While North acknowledged money had real value as a metal commodity, and also an extra value for its convenient services in transactions, the wealth of the nation really consists of the satisfaction of consumption wants. North regarded trade as a "commutation of superfluities" (a way to get rid of produced surpluses, excess supplies in return for excess demands), and should not be merely though of as a way a nation could acquire treasure. North asserts that trade benefits traders and also benefits the country. He denounces trade monopolies, which he argues are really curtailing trade under the veil of promoting it, and produce no benefit but simply transfer profits from one merchant to another. He argued that prices, including the value of money as a commodity, are determined by supply and demand, and explains the relationship between excesses and price adjustment.. That the volume of money in circulation may be temporarily too little or too much, but ultimately the quantity of money adjusts to the needs of trade (he posits an automatic mechanism to explain hoarding and dishoarding of coins; he also underlines the importance of free minting and the "theft" of debasement). Consequently "shortage of money" is often a red herring, and really is just an indicator of some kind of problem in real markets, with lack of revenues and profits, due to overproduction, some disruption of trade or shortfall in demand (he hints at an underconsumption thesis). North advocates the lifting of trade restrictions, the elimination of price controls and a low interest rate policy to promote trade. And once trade picks up, the "currency crisis" will resolve itself.
North's 1691 tract did not have an impact - its print run was exceedingly small (North's brother suggests it was suppressed by royal order) and its existence largely unknown to contemporaries. John Ramsay McCulloch stumbled on a copy and had it printed in his 1822 and then again in his 1856 collection on early English tracts.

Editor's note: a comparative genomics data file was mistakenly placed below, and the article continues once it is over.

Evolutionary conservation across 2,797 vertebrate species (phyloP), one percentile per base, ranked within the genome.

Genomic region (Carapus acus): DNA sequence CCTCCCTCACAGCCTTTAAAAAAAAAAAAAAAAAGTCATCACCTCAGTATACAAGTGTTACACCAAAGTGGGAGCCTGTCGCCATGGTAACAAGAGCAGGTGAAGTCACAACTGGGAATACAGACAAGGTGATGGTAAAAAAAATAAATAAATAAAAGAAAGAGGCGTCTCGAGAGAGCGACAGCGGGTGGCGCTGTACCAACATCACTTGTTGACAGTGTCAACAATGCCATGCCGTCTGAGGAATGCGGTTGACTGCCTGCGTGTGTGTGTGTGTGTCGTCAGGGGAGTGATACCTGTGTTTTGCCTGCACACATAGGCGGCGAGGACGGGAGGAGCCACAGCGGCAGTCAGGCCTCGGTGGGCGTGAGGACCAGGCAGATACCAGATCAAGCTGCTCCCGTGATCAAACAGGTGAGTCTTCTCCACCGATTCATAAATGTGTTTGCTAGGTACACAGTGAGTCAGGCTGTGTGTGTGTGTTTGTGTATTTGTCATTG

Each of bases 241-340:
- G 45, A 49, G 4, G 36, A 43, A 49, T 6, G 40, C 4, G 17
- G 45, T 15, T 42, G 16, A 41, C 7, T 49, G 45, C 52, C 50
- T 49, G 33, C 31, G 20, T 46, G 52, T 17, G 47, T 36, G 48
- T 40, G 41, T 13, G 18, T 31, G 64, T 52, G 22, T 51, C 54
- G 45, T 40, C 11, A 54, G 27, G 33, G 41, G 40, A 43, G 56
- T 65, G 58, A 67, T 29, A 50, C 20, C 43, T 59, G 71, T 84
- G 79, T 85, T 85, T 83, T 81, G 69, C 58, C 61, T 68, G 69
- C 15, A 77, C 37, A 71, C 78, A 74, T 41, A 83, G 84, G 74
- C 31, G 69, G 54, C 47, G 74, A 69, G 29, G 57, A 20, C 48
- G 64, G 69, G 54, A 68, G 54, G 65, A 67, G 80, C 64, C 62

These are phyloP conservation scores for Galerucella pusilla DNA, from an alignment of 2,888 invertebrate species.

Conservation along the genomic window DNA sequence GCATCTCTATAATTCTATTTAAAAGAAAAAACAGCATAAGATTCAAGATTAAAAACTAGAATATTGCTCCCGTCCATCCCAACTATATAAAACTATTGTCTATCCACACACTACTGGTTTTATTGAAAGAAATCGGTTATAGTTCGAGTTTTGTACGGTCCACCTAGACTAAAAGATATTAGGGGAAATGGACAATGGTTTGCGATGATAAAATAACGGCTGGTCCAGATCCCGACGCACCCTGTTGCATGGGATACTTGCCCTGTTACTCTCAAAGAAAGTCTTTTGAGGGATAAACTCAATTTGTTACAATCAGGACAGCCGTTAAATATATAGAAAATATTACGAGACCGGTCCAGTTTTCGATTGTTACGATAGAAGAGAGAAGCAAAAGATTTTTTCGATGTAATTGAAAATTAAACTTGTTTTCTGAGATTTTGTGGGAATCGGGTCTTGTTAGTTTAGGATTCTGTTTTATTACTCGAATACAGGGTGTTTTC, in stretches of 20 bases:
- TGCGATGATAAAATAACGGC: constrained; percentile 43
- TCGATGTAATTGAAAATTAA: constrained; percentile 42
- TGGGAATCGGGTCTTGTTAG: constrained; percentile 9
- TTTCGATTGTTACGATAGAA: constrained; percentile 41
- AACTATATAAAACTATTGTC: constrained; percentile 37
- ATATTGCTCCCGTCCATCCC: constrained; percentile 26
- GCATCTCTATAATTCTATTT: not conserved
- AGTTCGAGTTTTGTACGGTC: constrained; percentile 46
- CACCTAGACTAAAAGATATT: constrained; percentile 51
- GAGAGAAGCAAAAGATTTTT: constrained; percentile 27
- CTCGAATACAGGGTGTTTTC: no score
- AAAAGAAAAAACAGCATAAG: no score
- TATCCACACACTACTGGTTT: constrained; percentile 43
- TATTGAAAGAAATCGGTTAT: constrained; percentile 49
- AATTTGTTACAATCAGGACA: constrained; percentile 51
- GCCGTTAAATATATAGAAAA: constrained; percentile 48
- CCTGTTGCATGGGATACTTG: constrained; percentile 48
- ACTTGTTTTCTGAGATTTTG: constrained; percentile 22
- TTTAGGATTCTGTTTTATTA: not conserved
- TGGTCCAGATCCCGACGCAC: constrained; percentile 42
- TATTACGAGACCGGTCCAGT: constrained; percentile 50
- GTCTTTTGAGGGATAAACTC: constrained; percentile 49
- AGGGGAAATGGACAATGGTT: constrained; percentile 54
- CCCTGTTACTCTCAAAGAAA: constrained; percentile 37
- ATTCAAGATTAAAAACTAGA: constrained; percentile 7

[Note: McCulloch also suggested that a second scarce tract (Considerations of the East-India Trade, published in 1701 (p.541)), might have also been written by Sir Dudley North. As a result, the Considerations were for a long time attributed by historians of economic thought to North, but scholars (such as Viner) have shown otherwise (e.g. it refers to two East India Companies, which did not come into being until after North's death). The Considerations are now usually attributed to Henry Martyn.]
Historians have been divided on their estimation of Sir Dudley North. Some (e.g. Schumpeter) regard it as a confused tract, or not any more noteworthy than other contemporary Mercantilist writers of liberal leanings. But others have hailed North as a prescient anticipator of many of the arguments made a century later by Adam Smith (e.g. many assert North was among the first to distinguish capital as a separate factor of production). They argue that North at least deserves the honors of ancestor to British Classicism similar to those afforded to his contemporary Boisguilbert by the French school. The difference, of course, is that Boisguilbert was actually read by descendants, and was a decided influence, whereas North was only retroactively discovered.
[Note: Scholars (e.g. Letwin) have also raised the question of whether North actually composed the Discourses by himself, at least as it is written, some suggesting the material may have been rearranged and massaged by his brother Roger North from a differently-organized draft left by Dudley, that Dudley was just a dyed-in-wool Mercantilist with muddled ideas, and it is Roger that deserves to be credited for deriving its liberal policy conclusions.]
Major Works of Sir Dudley North
Resources on Dudley North